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Ascarat
1---> French Land Register data, which excludes lakes, ponds, glaciers > 1 km2---> (0.386 sq mi or 247 acres) and river estuaries. 2---> Population without double counting: residents of multiple communes (e.g., students and military personnel) only counted once.
Ascarat (Basque: Azkarate) is a commune in the Pyrénées-Atlantiques department in the
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Communes Of France
(including
overseas) (including overseas) Métropole
Communauté urbaine
Communauté d'agglomération
Communauté de communes
Associated communes
Municipal arrondissements
Others in Overseas France
Overseas collectivities
Sui generis collectivity
Overseas country
Overseas territory
Clipperton Island The commune (French pronunciation: ​[kɔmyn]) is a level of administrative division in the French Republic. French communes are roughly equivalent to civil townships and incorporated municipalities in the United States or Gemeinden in Germany. The United Kingdom has no exact equivalent, as communes resemble districts in urban areas, but are closer to parishes in rural areas where districts are much larger
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Geographic Coordinate System
A geographic coordinate system is a coordinate system that enables every location on Earth to be specified by a set of numbers, letters or symbols. The coordinates are often chosen such that one of the numbers represents a vertical position and two or three of the numbers represent a horizontal position; alternatively, a geographic position may be expressed in a combined three-dimensional Cartesian vector. A common choice of coordin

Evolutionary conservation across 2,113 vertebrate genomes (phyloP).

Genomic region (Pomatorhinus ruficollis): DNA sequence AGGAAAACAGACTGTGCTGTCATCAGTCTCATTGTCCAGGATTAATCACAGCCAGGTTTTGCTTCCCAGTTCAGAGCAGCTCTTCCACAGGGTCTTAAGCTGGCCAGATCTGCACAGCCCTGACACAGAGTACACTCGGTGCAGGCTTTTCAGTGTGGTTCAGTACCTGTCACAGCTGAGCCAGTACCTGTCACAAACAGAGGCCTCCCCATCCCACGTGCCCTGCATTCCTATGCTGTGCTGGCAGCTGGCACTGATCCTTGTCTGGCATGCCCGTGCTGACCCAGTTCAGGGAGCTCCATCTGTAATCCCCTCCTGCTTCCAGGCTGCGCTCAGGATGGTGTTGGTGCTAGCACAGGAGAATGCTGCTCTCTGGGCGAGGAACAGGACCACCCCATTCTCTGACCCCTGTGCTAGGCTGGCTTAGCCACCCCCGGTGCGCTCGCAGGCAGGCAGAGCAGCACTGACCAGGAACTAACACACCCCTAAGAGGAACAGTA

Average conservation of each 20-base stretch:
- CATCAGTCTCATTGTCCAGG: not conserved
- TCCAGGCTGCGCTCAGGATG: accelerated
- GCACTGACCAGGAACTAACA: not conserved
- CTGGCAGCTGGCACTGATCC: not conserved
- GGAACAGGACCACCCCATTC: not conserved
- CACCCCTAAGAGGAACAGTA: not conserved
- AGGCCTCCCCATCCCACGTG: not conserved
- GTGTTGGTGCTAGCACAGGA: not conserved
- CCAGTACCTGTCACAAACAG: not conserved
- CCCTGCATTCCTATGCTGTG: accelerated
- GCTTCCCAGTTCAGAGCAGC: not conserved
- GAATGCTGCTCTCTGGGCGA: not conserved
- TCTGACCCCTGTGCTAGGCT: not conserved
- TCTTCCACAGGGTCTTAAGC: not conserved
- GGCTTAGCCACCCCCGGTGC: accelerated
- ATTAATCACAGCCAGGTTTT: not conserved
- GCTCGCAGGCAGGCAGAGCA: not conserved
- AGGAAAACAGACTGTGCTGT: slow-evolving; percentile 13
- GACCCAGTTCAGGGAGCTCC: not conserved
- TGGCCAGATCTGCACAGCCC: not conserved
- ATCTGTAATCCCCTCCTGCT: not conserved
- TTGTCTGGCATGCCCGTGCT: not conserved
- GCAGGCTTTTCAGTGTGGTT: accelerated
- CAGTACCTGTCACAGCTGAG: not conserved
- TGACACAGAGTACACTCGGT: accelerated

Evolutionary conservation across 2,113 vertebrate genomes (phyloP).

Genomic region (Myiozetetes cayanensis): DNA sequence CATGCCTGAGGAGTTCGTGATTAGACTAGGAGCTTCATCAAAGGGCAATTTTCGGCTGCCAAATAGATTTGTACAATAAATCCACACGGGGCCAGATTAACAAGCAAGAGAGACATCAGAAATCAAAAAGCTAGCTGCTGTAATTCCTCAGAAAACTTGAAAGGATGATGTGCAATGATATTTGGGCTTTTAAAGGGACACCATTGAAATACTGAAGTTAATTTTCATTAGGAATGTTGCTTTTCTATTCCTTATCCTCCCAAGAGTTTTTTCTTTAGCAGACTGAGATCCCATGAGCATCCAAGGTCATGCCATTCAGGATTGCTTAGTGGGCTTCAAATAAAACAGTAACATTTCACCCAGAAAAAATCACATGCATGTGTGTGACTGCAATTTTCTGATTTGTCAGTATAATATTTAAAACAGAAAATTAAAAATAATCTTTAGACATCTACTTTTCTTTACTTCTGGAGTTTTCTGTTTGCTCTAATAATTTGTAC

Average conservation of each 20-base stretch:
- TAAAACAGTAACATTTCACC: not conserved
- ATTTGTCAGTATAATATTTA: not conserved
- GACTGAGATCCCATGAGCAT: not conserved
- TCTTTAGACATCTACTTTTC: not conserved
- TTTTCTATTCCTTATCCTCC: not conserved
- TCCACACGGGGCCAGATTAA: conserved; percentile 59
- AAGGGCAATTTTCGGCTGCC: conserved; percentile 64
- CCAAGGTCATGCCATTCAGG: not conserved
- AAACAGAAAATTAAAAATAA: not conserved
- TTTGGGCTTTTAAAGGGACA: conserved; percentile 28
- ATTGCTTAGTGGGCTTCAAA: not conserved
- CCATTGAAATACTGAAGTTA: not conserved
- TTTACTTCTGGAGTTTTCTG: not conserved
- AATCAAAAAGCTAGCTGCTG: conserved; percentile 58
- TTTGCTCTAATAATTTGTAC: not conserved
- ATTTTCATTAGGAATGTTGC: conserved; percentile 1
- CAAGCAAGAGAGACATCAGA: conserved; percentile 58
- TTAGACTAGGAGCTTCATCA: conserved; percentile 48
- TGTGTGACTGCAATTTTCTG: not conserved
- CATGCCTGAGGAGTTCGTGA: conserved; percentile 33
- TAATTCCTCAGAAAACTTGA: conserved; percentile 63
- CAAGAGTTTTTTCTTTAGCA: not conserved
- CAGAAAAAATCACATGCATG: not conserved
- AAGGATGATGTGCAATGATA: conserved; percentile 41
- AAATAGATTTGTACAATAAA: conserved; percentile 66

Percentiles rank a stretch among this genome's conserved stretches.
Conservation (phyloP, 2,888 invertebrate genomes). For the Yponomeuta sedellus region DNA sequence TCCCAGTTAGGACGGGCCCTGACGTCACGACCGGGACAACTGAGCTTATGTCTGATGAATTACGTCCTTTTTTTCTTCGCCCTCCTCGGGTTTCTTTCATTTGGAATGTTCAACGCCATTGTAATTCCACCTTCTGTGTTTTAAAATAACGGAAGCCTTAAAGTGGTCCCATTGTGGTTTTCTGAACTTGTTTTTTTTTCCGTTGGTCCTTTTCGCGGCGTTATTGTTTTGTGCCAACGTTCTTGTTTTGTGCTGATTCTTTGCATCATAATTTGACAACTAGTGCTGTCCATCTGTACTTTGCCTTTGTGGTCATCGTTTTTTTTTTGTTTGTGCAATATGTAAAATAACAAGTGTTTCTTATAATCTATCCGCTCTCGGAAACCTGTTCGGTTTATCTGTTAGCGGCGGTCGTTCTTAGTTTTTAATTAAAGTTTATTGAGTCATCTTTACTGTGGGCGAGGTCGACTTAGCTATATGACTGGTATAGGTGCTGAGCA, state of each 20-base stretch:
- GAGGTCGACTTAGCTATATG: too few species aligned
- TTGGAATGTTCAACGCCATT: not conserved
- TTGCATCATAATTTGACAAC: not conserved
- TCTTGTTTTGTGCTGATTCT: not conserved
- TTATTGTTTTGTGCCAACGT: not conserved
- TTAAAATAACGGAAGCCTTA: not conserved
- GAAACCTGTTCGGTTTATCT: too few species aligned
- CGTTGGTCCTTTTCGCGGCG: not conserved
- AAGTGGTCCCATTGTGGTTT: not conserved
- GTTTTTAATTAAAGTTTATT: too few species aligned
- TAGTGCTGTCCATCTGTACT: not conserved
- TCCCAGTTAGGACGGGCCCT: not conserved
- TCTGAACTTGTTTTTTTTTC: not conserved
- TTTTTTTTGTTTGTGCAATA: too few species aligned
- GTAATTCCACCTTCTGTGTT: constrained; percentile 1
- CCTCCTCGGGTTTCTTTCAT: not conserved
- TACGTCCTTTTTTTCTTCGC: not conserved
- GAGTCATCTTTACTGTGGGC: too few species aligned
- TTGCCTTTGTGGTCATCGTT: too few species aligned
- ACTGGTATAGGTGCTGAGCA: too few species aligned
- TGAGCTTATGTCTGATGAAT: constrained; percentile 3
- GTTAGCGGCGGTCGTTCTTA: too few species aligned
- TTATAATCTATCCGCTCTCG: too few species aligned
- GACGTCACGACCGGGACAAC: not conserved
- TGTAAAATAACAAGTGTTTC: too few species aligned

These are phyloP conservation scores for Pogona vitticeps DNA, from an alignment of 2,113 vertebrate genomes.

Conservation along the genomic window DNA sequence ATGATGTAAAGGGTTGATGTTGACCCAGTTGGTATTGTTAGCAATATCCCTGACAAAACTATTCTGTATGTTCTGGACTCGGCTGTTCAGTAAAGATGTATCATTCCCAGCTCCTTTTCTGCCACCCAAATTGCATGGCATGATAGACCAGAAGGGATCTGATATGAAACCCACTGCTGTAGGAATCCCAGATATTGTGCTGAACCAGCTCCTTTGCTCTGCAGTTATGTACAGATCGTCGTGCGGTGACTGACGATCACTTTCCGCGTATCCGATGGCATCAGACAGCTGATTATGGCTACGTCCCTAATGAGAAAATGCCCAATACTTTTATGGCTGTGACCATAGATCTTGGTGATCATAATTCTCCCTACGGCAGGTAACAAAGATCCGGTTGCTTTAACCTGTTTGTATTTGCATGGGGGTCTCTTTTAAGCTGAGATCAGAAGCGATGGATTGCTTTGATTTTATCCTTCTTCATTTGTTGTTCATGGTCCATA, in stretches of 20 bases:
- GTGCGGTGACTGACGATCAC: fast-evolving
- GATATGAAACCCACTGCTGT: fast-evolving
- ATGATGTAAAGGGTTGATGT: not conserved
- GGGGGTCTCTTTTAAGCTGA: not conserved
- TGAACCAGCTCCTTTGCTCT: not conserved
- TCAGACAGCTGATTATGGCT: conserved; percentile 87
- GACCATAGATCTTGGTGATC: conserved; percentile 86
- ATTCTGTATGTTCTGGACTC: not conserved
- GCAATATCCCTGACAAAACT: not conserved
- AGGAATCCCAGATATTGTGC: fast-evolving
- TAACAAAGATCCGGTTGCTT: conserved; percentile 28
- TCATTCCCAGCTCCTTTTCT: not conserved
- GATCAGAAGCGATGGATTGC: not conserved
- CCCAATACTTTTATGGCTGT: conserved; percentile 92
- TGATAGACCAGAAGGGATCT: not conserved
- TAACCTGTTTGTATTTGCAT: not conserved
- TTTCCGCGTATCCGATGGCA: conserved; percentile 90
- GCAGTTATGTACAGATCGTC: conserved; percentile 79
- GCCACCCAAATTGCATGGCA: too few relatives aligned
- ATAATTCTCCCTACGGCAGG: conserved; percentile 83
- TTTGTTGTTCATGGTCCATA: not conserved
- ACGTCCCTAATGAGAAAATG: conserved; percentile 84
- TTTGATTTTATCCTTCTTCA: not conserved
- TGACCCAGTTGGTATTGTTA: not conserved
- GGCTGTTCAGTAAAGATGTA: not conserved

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Nive
The Nive (Basque: Errobi, Occitan: Niva) is a French river that flows through the French Basque Country. It is a left tributary of the river Adour. The river's source in the Pyrenees in Lower Navarre
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Adour
The Adour (Basque: Aturri, Occitan: Ador) is a river in southwestern France. It rises in High-Bigorre (Pyrenees), at the Col du Tourmalet, and flows into the Atlantic Ocean (Bay of Biscay) near Bayonne. It is 324 kilometres (201 mi) long, of which the uppermost 15 kilometres (9.3 mi) as the Adour du Tourmalet. At its final stretch, i.e
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Pamplona
Pamplona (Spanish: 
[pamˈplona]; French: Pampelune) or Iruña (Basque: [iɾuɲa], alternative spelling: Iruñea, IPA: [iɾuɲea]) is the historical capital city of Navarre, in Spain, and of the former Kingdom of Navarre. The city is famous worldwide for the running of the bulls during the San Fermín festival, which is held annually from July 6 to 14
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Diocese Of Bayonne
The Roman Catholic Diocese of Bayonne, Lescar, and Oloron, commonly Diocese of Bayonne, (Latin: Dioecesis Baionensis, Lascurrensis et Oloronensis; French: Diocèse de Bayonne, Lescar et Oloron; Basque: Baionako, Leskarreko eta Oloroeko elizbarrutia) is a suffragan diocese of the Latin Rite of the Roman Catholic Church in France in the ecclesiastical province of the Metropolitan Archdiocese of Bordeaux, in the administrative region Pyrénées-Atlantiques. The diocese comprises the Department of Pyrénées-Atlantiques, in the Region of Nouvelle-Aquitaine. Historically, at one time or another, the diocese belonged to the Dukes of Aquitaine, the Kings of England, the Kings of Navarre, and the Kings of Spain. The people are Basques, and the Basque language flourishes. Its cathedral, the Cathédrale Notre-Dame in Bayonne is a World Heritage Site